Angie Kane, a representative of the Teacher Training Program at Khandakapala Buddhist Center, in Los Angeles, emphasized the importance of moral discipline and karma in a lecture entitled “Transform Your Mind with Meditation” Tuesday.
Karma, meaning “your actions,” is the basis of moral discipline, according to Kane.
The mind is a mental continuum with no beginning and no end, said Kane. Karma starts with a mental intention.
The teacher drew a parallel between mental intention and a flower. When someone performs positive actions it is like planting flowers in their mental continuum, which in turn will result in a beautiful bouquet. However, when someone performs negative actions, it is like planting thorns, which will hurt later on.
Kane urged students to start looking at what makes them happy and unhappy and start recognizing patterns in their life
Negative patterns, Kane explained, seem to happen in groups because when the mind becomes negative you allow negative actions from the past to ripen. She said that in negative situations people should move on. Keeping a positive attitude allows positive potentials that are ready to ripen.
“If you can notice the patterns in your life, you can change them,” said Kane.
Kane also made reference to the “Joyful Path of Good Fortune,” by Geshe Kelsang Gyatso. According to the book, there exist 10 negative actions: killing, stealing, sexual misconduct, lying, divisive speech, hurtful speech, idle chatter, covetousness, malice and holding wrong views.
All of those negative actions can result in negative consequences, she said. For example, she explained that killing can result in a short life, divisive speech can result in isolation from loved ones, and idle chatter can result in ignorance.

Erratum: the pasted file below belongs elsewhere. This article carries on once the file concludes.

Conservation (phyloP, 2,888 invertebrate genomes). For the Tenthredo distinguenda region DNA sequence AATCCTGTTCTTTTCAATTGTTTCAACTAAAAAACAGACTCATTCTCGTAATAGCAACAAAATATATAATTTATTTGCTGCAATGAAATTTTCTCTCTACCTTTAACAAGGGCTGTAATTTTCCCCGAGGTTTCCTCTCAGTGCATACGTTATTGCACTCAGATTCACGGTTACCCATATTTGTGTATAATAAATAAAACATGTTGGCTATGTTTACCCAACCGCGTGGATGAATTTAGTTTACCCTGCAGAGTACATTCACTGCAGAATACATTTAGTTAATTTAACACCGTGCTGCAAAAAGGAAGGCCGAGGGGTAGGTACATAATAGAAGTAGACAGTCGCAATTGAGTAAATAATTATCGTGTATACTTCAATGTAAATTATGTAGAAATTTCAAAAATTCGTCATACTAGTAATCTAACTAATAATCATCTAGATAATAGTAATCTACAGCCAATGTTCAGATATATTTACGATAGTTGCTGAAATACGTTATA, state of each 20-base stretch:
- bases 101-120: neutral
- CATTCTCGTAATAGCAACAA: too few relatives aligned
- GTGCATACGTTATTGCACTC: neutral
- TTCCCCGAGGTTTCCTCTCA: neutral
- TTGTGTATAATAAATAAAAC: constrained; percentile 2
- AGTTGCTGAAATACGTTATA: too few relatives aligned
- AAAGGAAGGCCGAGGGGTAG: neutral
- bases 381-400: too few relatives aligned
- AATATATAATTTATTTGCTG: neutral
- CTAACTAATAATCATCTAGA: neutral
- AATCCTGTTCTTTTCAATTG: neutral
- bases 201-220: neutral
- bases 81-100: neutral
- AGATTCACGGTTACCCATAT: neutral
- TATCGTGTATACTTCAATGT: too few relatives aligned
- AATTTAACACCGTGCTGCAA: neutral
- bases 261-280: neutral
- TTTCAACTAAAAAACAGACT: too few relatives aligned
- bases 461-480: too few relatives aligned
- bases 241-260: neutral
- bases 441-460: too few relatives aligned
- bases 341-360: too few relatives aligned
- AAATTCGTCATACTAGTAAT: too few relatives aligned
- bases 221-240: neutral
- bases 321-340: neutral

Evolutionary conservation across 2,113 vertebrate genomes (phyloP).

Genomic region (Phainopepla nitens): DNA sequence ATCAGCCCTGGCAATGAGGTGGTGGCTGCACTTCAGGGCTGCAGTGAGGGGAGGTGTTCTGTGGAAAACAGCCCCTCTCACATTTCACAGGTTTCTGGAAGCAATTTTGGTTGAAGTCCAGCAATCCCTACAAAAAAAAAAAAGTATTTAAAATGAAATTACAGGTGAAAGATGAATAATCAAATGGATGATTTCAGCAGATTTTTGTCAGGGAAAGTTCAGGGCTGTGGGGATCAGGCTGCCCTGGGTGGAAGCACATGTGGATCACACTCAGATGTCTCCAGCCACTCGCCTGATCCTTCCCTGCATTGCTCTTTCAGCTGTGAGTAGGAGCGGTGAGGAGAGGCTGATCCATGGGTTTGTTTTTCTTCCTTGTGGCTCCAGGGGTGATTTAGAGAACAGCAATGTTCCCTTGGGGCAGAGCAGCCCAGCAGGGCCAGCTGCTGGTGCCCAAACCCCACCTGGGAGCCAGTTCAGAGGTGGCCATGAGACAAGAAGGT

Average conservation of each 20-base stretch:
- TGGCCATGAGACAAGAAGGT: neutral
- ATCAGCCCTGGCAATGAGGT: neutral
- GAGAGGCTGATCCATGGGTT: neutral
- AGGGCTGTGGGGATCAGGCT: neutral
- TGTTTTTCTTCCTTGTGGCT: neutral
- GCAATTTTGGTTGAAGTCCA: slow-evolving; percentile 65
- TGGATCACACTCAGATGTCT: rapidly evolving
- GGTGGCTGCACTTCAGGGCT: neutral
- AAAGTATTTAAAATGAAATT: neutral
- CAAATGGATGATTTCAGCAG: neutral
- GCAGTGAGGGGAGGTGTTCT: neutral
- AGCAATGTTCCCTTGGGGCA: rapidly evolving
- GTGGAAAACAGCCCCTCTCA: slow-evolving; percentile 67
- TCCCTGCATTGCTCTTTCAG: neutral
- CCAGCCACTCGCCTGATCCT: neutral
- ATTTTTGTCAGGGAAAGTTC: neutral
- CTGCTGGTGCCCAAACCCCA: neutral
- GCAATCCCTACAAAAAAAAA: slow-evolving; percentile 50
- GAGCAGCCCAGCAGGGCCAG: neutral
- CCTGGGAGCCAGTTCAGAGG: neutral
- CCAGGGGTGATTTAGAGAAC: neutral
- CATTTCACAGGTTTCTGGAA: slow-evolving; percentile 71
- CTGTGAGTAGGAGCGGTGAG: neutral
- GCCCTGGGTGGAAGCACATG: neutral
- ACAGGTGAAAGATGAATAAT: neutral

According to Kane, since everyone makes mistakes, the best way to purify negative actions is by instantly having regret and then making promises to oneself about positively learning from the mistake. Then, later breaking those promises will result in instantly remembering what mistake it was that originally resulted in the negative consequence.
Kane explained a simple experiment to test the practicality of karma. She suggested putting aside a day to do everything positive, and then evaluate the emotions and feelings evoked from the experience. Kane went on to describe that next one should do the exact opposite, doing things negatively and once again evaluate the emotions and feelings evoked.
According to Kane, the difference between the two experiences represents “the reality of karma.”
“Happiness comes from our mind, not from external situations,” said Kane. “Negative actions cause a tight uncomfortable mind.”
According to Kane another part of Karma includes the moral discipline of benefiting others, which can be achieved by giving. Through giving love, time, resources or even protection, Kane explained that moral discipline is achieved.
“You must practice moral discipline to create happiness for you and for others,” said Kane. “Through moral discipline you will have control over your mind and will be able to avoid negative actions, which only creates pain for yourself and others.”